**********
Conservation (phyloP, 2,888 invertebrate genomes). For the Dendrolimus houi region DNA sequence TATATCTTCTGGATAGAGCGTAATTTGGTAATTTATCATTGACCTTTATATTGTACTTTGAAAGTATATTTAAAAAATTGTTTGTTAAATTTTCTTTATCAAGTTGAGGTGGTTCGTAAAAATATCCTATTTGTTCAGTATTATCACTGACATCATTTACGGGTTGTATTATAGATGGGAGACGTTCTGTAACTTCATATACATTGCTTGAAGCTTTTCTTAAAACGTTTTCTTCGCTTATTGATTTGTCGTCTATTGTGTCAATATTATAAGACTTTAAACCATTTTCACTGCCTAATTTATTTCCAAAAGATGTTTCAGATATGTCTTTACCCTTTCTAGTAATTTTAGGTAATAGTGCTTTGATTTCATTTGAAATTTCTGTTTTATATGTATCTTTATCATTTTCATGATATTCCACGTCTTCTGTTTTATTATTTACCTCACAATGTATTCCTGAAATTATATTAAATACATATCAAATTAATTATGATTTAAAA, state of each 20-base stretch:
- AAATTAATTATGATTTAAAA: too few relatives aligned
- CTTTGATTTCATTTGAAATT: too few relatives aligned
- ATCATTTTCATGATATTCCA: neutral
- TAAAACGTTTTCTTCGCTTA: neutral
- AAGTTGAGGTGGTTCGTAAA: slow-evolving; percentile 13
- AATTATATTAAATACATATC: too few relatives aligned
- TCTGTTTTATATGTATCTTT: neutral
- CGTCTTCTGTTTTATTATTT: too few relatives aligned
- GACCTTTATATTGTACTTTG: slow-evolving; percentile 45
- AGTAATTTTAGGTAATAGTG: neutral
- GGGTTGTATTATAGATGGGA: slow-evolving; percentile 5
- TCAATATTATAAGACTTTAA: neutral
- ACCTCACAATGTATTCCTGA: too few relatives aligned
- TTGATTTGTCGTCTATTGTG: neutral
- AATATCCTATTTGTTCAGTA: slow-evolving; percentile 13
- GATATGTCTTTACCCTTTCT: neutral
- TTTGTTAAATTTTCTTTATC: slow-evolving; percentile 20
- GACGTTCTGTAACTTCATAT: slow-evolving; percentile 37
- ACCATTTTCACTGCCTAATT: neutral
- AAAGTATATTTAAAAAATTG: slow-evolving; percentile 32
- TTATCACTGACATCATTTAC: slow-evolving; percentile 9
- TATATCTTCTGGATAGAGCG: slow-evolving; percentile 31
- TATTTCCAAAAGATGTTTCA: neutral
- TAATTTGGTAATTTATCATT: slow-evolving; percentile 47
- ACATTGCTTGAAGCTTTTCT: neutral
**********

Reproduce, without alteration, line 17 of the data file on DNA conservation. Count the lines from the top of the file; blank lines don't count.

- GATATGTCTTTACCCTTTCT: neutral